Despite being a small rural school, Botha Public School is on the forefront of technological advances, according to Principal Mike Flieger.
Flieger is now into his third year as principal at the school, and having spent years teaching around the province, and he says he knows there’s something special about the hamlet just east of Stettler.
“We have great community and parent involvement,” he said. “Coming from up north, I wasn’t used to that.”
He said that the involvement of students’ parents and the community in general has allowed to school to take brave new steps into technology. The school itself, which is more than half-a-decade old, still boasts its original hardwood floors, but that’s the only thing old-fashioned about it.
Thanks to the hard work of the school board’s maintenance staff, the building is still in top-notch shape, and has the infrastructure necessary to support the latest cutting edge technology.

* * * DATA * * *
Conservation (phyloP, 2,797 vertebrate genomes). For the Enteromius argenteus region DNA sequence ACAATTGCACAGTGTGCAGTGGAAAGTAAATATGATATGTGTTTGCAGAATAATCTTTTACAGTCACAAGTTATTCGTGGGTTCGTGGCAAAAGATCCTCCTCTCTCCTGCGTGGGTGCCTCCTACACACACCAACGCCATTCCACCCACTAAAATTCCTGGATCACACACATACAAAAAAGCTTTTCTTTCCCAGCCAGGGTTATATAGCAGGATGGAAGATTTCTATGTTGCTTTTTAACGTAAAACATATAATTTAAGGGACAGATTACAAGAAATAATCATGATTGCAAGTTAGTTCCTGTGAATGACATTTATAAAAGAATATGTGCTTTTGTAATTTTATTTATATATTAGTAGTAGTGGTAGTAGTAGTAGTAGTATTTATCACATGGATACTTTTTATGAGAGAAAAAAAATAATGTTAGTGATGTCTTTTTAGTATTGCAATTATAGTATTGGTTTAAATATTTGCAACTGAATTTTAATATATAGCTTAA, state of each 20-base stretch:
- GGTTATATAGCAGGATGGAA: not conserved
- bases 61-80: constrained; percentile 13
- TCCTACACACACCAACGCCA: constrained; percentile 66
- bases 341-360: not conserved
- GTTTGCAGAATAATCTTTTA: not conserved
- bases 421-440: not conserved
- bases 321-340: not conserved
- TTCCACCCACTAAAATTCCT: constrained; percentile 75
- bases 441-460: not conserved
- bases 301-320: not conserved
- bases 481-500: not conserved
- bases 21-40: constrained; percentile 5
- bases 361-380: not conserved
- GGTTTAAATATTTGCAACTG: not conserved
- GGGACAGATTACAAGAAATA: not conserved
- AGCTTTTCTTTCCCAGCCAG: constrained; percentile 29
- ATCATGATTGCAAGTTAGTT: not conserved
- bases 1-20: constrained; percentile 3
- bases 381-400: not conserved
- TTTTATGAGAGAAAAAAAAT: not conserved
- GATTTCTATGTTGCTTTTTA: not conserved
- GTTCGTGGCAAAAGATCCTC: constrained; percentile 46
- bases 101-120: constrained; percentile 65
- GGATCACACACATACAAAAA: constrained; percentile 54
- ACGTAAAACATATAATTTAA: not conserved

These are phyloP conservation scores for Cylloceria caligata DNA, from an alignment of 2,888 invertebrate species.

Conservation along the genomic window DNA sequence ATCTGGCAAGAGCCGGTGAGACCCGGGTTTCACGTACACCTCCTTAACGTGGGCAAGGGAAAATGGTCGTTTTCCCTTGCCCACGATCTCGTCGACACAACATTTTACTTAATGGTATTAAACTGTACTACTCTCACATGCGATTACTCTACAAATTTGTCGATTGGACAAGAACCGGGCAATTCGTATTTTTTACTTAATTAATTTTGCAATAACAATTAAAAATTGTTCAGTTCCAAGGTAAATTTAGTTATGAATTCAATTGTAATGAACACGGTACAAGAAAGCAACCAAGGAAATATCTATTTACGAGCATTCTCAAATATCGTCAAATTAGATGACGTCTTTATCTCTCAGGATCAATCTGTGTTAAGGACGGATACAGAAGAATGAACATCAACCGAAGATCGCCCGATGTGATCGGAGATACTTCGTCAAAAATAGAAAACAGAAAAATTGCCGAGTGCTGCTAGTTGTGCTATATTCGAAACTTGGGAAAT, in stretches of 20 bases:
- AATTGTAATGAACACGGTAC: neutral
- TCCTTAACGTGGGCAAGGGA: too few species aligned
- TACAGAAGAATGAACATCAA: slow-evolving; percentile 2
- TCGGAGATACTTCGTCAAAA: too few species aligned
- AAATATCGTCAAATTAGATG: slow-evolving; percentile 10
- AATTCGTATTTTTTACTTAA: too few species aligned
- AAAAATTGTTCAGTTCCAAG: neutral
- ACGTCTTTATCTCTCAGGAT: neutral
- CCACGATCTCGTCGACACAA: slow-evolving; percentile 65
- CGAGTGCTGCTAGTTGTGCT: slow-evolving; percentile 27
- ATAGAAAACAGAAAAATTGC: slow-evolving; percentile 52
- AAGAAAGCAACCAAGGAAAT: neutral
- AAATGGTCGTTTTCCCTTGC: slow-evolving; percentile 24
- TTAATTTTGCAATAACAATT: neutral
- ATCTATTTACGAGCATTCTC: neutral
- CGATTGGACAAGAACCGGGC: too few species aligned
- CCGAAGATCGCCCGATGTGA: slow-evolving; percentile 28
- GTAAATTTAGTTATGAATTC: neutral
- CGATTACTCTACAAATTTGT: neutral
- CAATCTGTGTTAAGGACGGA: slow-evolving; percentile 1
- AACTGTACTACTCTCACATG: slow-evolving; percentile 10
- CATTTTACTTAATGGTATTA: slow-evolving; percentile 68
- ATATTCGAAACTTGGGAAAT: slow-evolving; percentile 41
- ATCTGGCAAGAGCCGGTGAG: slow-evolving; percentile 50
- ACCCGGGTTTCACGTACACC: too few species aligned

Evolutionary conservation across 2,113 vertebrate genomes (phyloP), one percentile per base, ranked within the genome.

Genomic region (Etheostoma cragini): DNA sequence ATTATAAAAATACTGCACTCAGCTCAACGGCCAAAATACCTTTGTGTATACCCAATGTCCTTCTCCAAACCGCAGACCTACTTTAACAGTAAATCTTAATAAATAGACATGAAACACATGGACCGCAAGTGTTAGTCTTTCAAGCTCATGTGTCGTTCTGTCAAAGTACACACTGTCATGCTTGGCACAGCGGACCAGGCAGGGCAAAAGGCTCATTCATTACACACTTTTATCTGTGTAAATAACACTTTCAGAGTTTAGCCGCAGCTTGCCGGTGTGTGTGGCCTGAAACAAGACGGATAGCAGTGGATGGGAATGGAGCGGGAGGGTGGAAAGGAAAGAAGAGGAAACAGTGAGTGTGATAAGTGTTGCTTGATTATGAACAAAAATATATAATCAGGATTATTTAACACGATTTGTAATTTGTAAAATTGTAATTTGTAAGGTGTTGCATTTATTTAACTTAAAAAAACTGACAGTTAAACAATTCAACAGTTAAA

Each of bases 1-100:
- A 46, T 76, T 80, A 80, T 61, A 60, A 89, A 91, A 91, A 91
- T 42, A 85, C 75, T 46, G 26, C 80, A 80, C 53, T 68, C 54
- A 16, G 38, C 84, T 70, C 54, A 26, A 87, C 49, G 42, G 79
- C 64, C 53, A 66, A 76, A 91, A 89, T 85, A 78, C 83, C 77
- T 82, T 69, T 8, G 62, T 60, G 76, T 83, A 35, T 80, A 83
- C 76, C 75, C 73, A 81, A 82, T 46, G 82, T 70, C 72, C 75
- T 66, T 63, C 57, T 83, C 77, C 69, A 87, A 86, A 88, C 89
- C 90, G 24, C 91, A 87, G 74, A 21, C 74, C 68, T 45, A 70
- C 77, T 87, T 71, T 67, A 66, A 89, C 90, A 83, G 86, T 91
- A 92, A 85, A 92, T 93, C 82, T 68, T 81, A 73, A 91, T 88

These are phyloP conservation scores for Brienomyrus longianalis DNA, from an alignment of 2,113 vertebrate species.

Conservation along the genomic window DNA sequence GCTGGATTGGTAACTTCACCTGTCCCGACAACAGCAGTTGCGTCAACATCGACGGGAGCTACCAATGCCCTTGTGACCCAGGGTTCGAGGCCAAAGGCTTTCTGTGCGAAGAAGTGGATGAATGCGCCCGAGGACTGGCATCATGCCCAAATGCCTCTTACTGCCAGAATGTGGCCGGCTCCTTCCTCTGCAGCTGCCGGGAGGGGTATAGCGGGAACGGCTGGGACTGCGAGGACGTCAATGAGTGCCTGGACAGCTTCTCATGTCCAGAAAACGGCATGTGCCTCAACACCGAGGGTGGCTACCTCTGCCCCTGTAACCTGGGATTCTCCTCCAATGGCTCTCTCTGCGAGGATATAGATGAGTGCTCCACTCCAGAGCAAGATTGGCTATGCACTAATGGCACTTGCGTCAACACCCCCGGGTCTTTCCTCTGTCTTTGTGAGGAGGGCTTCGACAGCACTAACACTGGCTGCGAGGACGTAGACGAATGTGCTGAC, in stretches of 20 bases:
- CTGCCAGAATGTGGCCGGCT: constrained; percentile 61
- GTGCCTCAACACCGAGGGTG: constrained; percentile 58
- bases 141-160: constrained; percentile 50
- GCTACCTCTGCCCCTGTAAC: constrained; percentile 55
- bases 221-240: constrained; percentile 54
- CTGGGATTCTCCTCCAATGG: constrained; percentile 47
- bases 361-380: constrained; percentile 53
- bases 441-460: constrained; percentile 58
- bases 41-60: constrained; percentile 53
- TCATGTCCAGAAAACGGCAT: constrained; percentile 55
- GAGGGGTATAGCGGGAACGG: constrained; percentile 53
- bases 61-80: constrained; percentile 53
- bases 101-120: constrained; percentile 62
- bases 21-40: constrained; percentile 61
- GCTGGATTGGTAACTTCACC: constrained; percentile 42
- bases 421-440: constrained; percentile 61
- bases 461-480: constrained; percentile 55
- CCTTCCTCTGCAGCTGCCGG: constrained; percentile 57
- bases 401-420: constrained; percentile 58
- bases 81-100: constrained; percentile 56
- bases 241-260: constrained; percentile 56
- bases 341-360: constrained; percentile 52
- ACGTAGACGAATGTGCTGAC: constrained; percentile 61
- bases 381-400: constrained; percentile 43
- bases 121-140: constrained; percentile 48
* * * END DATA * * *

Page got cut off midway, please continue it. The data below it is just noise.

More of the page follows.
Botha Public School is one of the few schools to have its own dedicated 3D printer, which will be moved into a new MakerSpace later this year, Flieger said.
The school is able to supply each of its students with a laptop, which means the school’s computer lab was redundant. The lab was gutted and will be turned into a hands-on discovery MakerSpace, where students can use the 3D printer, use a pottery wheel, or learn other hands-on skills, Flieger explained.
The school is currently in transition, as its library is slowly moving to a learning centre rather than a simple repository for books, and organizations like Girls Teaching Code are making pit-stops in the school to teach computer and internet coding skills to students.
“Technology allows our students to become more independent,” Flieger said. “Everyone will have a chance to be taught to code. Some will run with it, others won’t. But technology empowers them and gives them the ability to come to us and ask us if they can try something new.”